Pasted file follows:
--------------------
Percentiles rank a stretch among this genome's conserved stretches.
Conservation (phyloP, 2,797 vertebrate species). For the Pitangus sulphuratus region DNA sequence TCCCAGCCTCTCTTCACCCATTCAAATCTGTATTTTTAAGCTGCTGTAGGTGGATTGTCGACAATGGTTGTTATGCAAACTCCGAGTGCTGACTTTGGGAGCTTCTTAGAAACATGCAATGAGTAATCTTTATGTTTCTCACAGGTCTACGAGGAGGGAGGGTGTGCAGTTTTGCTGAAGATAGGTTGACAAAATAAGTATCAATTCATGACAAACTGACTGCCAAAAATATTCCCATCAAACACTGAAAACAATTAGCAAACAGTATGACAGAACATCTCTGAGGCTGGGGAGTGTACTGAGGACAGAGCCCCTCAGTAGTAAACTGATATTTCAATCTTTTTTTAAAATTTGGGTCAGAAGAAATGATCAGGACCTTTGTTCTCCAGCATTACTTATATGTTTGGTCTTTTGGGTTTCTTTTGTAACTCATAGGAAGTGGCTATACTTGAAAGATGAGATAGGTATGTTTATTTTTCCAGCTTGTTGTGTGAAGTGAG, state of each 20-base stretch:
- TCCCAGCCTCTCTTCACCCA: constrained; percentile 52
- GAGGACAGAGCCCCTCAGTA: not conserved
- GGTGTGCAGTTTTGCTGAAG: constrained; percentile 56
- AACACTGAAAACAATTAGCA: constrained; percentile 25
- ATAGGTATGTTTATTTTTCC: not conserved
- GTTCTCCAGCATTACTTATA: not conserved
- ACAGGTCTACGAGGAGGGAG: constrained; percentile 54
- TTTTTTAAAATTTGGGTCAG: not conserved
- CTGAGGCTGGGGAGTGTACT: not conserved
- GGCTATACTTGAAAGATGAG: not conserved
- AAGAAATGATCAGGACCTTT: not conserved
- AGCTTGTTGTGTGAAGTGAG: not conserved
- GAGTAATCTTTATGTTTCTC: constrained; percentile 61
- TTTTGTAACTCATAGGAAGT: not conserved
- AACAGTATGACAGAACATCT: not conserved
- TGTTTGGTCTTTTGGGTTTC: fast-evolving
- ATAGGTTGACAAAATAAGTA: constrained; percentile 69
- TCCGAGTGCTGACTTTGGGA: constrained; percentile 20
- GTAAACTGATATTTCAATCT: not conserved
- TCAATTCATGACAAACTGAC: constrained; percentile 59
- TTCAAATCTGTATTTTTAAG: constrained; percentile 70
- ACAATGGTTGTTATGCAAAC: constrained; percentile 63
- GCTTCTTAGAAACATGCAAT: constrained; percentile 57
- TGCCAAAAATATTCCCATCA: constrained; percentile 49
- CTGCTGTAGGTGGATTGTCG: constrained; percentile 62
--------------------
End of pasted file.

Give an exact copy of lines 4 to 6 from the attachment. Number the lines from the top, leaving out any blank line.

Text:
- GAGGACAGAGCCCCTCAGTA: not conserved
- GGTGTGCAGTTTTGCTGAAG: constrained; percentile 56
- AACACTGAAAACAATTAGCA: constrained; percentile 25